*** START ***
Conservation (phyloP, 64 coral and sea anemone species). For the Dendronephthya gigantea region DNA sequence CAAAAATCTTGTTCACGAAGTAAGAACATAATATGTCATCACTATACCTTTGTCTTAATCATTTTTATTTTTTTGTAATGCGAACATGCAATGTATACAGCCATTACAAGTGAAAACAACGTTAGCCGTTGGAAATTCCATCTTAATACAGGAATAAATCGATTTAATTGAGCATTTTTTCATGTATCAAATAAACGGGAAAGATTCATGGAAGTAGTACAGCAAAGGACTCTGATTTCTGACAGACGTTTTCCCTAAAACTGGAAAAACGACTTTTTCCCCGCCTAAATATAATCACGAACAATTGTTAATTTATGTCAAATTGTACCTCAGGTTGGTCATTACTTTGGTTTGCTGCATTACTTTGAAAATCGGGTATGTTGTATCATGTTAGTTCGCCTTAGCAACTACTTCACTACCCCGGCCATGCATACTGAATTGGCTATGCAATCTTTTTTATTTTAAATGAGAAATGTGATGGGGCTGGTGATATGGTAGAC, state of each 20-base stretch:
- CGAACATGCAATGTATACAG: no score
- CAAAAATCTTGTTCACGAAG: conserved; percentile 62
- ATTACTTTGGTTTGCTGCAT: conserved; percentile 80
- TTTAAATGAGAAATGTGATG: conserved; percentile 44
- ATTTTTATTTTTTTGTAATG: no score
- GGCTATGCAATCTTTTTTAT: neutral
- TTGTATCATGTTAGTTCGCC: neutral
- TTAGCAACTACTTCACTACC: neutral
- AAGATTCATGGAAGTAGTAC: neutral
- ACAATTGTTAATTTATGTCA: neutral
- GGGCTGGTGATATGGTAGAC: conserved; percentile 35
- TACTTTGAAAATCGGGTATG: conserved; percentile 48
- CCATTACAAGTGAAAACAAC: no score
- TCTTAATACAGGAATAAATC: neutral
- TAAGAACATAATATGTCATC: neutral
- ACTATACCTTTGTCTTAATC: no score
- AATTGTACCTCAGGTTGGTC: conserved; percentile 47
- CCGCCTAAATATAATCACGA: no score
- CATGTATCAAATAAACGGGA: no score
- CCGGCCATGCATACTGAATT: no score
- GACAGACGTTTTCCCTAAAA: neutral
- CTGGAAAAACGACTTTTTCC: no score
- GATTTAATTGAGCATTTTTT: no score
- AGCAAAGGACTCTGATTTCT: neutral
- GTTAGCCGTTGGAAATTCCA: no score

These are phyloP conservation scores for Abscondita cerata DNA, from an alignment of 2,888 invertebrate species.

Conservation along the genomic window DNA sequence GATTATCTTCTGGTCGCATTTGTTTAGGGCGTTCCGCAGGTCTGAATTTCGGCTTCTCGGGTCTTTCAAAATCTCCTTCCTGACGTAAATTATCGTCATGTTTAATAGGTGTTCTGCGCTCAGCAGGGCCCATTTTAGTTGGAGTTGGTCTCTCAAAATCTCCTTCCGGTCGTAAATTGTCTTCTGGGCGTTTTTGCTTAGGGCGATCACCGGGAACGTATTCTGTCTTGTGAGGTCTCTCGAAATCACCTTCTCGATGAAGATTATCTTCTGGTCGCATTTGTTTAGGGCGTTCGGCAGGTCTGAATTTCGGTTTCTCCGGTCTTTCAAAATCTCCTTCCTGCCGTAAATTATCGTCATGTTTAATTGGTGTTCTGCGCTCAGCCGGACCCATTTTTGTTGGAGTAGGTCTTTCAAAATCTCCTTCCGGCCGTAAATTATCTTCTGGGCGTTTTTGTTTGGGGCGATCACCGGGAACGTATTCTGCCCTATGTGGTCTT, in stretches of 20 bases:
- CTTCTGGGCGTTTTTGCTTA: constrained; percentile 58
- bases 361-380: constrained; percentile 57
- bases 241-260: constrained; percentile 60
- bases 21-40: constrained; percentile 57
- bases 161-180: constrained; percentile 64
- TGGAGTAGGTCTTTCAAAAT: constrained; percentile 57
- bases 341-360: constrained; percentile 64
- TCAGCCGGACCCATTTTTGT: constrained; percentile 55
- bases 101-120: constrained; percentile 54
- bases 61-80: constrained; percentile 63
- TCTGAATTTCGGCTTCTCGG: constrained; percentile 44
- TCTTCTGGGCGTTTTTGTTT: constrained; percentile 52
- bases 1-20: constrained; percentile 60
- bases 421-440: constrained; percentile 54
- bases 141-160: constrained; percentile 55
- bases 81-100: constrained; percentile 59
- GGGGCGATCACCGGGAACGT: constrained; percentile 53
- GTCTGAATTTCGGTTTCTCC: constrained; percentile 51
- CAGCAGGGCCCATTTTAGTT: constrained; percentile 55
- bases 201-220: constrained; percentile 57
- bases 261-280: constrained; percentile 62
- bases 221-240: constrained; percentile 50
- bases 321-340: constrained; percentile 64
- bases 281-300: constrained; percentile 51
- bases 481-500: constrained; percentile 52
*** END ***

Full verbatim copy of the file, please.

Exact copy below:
Conservation (phyloP, 64 coral and sea anemone species). For the Dendronephthya gigantea region DNA sequence CAAAAATCTTGTTCACGAAGTAAGAACATAATATGTCATCACTATACCTTTGTCTTAATCATTTTTATTTTTTTGTAATGCGAACATGCAATGTATACAGCCATTACAAGTGAAAACAACGTTAGCCGTTGGAAATTCCATCTTAATACAGGAATAAATCGATTTAATTGAGCATTTTTTCATGTATCAAATAAACGGGAAAGATTCATGGAAGTAGTACAGCAAAGGACTCTGATTTCTGACAGACGTTTTCCCTAAAACTGGAAAAACGACTTTTTCCCCGCCTAAATATAATCACGAACAATTGTTAATTTATGTCAAATTGTACCTCAGGTTGGTCATTACTTTGGTTTGCTGCATTACTTTGAAAATCGGGTATGTTGTATCATGTTAGTTCGCCTTAGCAACTACTTCACTACCCCGGCCATGCATACTGAATTGGCTATGCAATCTTTTTTATTTTAAATGAGAAATGTGATGGGGCTGGTGATATGGTAGAC, state of each 20-base stretch:
- CGAACATGCAATGTATACAG: no score
- CAAAAATCTTGTTCACGAAG: conserved; percentile 62
- ATTACTTTGGTTTGCTGCAT: conserved; percentile 80
- TTTAAATGAGAAATGTGATG: conserved; percentile 44
- ATTTTTATTTTTTTGTAATG: no score
- GGCTATGCAATCTTTTTTAT: neutral
- TTGTATCATGTTAGTTCGCC: neutral
- TTAGCAACTACTTCACTACC: neutral
- AAGATTCATGGAAGTAGTAC: neutral
- ACAATTGTTAATTTATGTCA: neutral
- GGGCTGGTGATATGGTAGAC: conserved; percentile 35
- TACTTTGAAAATCGGGTATG: conserved; percentile 48
- CCATTACAAGTGAAAACAAC: no score
- TCTTAATACAGGAATAAATC: neutral
- TAAGAACATAATATGTCATC: neutral
- ACTATACCTTTGTCTTAATC: no score
- AATTGTACCTCAGGTTGGTC: conserved; percentile 47
- CCGCCTAAATATAATCACGA: no score
- CATGTATCAAATAAACGGGA: no score
- CCGGCCATGCATACTGAATT: no score
- GACAGACGTTTTCCCTAAAA: neutral
- CTGGAAAAACGACTTTTTCC: no score
- GATTTAATTGAGCATTTTTT: no score
- AGCAAAGGACTCTGATTTCT: neutral
- GTTAGCCGTTGGAAATTCCA: no score

These are phyloP conservation scores for Abscondita cerata DNA, from an alignment of 2,888 invertebrate species.

Conservation along the genomic window DNA sequence GATTATCTTCTGGTCGCATTTGTTTAGGGCGTTCCGCAGGTCTGAATTTCGGCTTCTCGGGTCTTTCAAAATCTCCTTCCTGACGTAAATTATCGTCATGTTTAATAGGTGTTCTGCGCTCAGCAGGGCCCATTTTAGTTGGAGTTGGTCTCTCAAAATCTCCTTCCGGTCGTAAATTGTCTTCTGGGCGTTTTTGCTTAGGGCGATCACCGGGAACGTATTCTGTCTTGTGAGGTCTCTCGAAATCACCTTCTCGATGAAGATTATCTTCTGGTCGCATTTGTTTAGGGCGTTCGGCAGGTCTGAATTTCGGTTTCTCCGGTCTTTCAAAATCTCCTTCCTGCCGTAAATTATCGTCATGTTTAATTGGTGTTCTGCGCTCAGCCGGACCCATTTTTGTTGGAGTAGGTCTTTCAAAATCTCCTTCCGGCCGTAAATTATCTTCTGGGCGTTTTTGTTTGGGGCGATCACCGGGAACGTATTCTGCCCTATGTGGTCTT, in stretches of 20 bases:
- CTTCTGGGCGTTTTTGCTTA: constrained; percentile 58
- bases 361-380: constrained; percentile 57
- bases 241-260: constrained; percentile 60
- bases 21-40: constrained; percentile 57
- bases 161-180: constrained; percentile 64
- TGGAGTAGGTCTTTCAAAAT: constrained; percentile 57
- bases 341-360: constrained; percentile 64
- TCAGCCGGACCCATTTTTGT: constrained; percentile 55
- bases 101-120: constrained; percentile 54
- bases 61-80: constrained; percentile 63
- TCTGAATTTCGGCTTCTCGG: constrained; percentile 44
- TCTTCTGGGCGTTTTTGTTT: constrained; percentile 52
- bases 1-20: constrained; percentile 60
- bases 421-440: constrained; percentile 54
- bases 141-160: constrained; percentile 55
- bases 81-100: constrained; percentile 59
- GGGGCGATCACCGGGAACGT: constrained; percentile 53
- GTCTGAATTTCGGTTTCTCC: constrained; percentile 51
- CAGCAGGGCCCATTTTAGTT: constrained; percentile 55
- bases 201-220: constrained; percentile 57
- bases 261-280: constrained; percentile 62
- bases 221-240: constrained; percentile 50
- bases 321-340: constrained; percentile 64
- bases 281-300: constrained; percentile 51
- bases 481-500: constrained; percentile 52